By: Jana Greene
It would be my last circus.
I’d always loved the circus – everything about it. The popcorn and cotton candy, the distorted and loud fanfare music, the smell of sawdust in the enormous tent, and the animals. I especially loved the animals, garishly dressed in sequined headpieces that matched the tacky attire of their human counterparts. The animals – especially the elephants – always made my heart race.
But last year, the elephants only made my heart break.
I’m not entirely sure how it happened, but I knew in my heart of hearts that it would be the very last circus I’d attend. I knew it for certain, because I couldn’t bear the pain on the animals’ faces. The elephants, in particular, with their intelligent eyes that don’t just reflect pain, but also the countenances of broken spirits. Listless, resigned, going through all of the motions. Misery in a spangled, over-sized tutu. I’ve felt the same way during times of depression in my life (okay, save for the spangled, over-sized tutu.) Despondency.
I had brought two of my teenaged daughters and the little girl of a friend of mine. What’s more wholesome than a day at the circus?
Our tickets had been free, and they were perfectly horrible, as free tickets usually are. We were seated in the staging area, where the animals tightly caged and lined up for the show. The tigers were the first to queue up – beautiful, majestic cats – trying to pace but without the space to do so, growling restlessly. Monkeys, camels, and then the elephants, who shifted from side to side and kept their heads low. And as each group of animals was led out, it just kind of became a parade of sadness. Glittery, festooned, and just incredibly sad.
Those animals didn’t belong there. The elephants, being the only animal besides humans to cry real tears, had rivulets of tears under their eyes by the end of the show. When my four-year-old guest asked to ride an elephant during intermission, I gave the attendant $5. As the child was being situated on the old beast, I mouthed “I’m sorry” to the pachyderm. And I meant it. I wanted to apologize to all of the animals. Have you ever just had blinders lifted off your eyes in an instant?
I knew it would be my last circus.
I do not for a minute believe that animals – even the cutest, fluffiest ones – are on equal standing as mankind. Nope. I believe that the Creator of the Universe gave us dominion over the animals. But you see, that’s where things get serious. Because having been given dominion over such creatures makes their proper care even more important. We are responsible for the way they are treated – each and every one of them. Some animals were given to us to feed our bodies, and some to keep us company.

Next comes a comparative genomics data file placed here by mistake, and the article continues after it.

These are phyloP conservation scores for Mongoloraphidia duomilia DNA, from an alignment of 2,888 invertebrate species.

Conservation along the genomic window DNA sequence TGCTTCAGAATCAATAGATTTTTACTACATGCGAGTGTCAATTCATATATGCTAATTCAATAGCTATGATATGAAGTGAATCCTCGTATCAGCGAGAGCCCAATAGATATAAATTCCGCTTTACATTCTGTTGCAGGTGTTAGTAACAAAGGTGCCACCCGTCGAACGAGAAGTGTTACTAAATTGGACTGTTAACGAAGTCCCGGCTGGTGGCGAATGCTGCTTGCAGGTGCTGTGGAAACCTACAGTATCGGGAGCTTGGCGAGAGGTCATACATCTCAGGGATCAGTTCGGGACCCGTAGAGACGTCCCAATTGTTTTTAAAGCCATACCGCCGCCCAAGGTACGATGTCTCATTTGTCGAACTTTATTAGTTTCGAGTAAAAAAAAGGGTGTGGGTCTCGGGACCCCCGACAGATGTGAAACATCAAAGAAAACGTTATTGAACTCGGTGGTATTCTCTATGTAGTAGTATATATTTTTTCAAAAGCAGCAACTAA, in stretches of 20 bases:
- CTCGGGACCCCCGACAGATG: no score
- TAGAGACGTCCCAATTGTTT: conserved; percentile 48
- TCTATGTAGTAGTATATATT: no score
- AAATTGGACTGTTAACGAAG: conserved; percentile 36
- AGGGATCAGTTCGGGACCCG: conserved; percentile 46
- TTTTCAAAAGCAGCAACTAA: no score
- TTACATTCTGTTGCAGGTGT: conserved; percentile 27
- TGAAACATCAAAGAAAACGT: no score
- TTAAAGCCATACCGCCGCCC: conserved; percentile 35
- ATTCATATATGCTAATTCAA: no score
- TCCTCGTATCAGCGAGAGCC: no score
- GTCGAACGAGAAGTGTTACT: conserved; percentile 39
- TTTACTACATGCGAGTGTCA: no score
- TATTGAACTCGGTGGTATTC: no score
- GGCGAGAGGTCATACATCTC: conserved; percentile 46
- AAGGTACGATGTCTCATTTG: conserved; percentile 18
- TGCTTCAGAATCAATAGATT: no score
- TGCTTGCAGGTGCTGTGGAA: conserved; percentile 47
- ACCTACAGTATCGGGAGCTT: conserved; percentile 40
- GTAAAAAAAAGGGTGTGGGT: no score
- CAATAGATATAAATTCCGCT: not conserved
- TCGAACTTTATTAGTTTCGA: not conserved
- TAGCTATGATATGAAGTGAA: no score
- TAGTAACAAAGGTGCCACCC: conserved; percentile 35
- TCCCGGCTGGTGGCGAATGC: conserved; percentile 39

And some to spend their lives beaten into submission living in tiny cages? No, I don’t think so.
I’m not an animal-rights whacko by any means (what sense would that make in light of the frequency in which we humans dismember and kill our own kind in their mother’s wombs? But that’s a column for another day.)
I am a huge believer in NOT telling other people how to live their own lives. Give people rights and the law-abiding among us will not often abuse those rights.
I own guns. I don’t hurt anyone with those guns. I don’t drink alcohol, but I don’t deny other people the enjoyment a drink. I believe in religious freedom, but don’t belittle the religions of others. I’m not a vegan, but I support the right of those who choose that lifestyle. To each his own.
I’m not here to try to shut down the circuses, which are legal endeavors. Sometimes I think the best way to get the word out on important issues is not to stand at the entrance of a circus with posters of bleeding elephants in plain sight of children (how confusing for those kids,) but to go and sit in crappy, free seats and take time to look into the ancient eyes of a magnificent mammoth – to see that she doesn’t belong there.
I’m just here to make you consider the possibility that ours are not the only feelings and lives that matter. That there are other forms of entertainment out there that do not originate with bull hooks and whips. That we not abuse the privilege of having dominion over these precious creatures.
What’s more wholesome than the circus? Just about everything.
We have the honor of having dominion over the animals, the responsibility. We owe it to them not care and protect them, by not forcing them into misery in a spangled, over-sized tutus for our own entertainment.
What majestic beasts God has given us responsibility for!
I pray we will learn to treat them with the respect they deserve.